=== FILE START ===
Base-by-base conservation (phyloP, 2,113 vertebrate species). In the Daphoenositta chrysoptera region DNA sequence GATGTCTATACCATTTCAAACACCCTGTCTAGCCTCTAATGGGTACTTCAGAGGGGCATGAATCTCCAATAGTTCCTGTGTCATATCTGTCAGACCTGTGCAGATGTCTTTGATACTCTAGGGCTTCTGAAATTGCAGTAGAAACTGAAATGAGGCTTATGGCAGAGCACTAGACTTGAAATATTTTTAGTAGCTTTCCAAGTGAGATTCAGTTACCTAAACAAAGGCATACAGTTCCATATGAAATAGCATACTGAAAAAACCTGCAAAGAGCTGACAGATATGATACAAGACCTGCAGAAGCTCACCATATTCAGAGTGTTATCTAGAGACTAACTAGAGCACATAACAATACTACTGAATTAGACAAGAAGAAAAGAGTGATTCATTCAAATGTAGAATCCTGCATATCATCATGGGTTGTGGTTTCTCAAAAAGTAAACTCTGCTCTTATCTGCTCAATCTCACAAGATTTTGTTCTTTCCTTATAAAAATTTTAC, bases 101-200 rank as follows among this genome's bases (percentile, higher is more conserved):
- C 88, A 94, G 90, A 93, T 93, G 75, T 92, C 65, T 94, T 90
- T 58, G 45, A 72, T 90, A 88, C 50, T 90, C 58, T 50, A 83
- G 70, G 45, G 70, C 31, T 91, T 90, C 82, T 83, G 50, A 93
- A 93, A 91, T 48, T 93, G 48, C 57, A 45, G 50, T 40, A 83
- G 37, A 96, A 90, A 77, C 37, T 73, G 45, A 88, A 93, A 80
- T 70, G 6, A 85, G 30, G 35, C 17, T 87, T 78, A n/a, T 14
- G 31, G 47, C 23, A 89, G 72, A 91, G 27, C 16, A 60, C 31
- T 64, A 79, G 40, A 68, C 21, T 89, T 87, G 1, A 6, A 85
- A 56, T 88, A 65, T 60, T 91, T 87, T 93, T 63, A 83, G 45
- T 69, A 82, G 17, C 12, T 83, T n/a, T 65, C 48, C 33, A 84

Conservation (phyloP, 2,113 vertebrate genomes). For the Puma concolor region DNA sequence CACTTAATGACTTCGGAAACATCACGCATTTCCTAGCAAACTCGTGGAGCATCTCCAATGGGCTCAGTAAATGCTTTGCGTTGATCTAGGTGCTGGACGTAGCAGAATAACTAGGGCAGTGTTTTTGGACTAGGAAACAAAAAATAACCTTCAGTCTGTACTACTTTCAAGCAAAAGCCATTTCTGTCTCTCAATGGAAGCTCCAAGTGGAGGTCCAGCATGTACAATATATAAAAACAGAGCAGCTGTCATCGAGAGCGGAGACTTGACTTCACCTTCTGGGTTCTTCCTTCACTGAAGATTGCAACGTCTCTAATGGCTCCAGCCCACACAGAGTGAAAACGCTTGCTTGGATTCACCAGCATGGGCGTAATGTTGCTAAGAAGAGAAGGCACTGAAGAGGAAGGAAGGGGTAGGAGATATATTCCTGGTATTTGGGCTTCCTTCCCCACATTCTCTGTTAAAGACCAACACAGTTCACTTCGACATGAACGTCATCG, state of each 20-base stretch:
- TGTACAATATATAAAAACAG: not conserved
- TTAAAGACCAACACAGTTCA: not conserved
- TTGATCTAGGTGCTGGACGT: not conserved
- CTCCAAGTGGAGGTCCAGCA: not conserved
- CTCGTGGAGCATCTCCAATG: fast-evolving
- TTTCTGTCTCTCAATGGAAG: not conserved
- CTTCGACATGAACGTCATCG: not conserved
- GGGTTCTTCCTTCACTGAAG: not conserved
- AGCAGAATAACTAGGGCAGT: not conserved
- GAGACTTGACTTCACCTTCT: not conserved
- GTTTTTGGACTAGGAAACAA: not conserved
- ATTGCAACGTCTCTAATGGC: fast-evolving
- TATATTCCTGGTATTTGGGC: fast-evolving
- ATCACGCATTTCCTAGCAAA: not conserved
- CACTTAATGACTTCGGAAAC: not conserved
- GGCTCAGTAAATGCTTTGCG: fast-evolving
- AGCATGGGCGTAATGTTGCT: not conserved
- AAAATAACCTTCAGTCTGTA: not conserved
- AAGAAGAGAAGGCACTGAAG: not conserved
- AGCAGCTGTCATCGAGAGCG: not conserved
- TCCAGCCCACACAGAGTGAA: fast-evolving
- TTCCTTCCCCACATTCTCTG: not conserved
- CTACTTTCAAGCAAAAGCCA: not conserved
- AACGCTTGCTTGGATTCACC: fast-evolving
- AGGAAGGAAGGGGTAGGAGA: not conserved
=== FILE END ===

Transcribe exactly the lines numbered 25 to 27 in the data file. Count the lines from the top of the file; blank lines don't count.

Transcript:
- TATATTCCTGGTATTTGGGC: fast-evolving
- ATCACGCATTTCCTAGCAAA: not conserved
- CACTTAATGACTTCGGAAAC: not conserved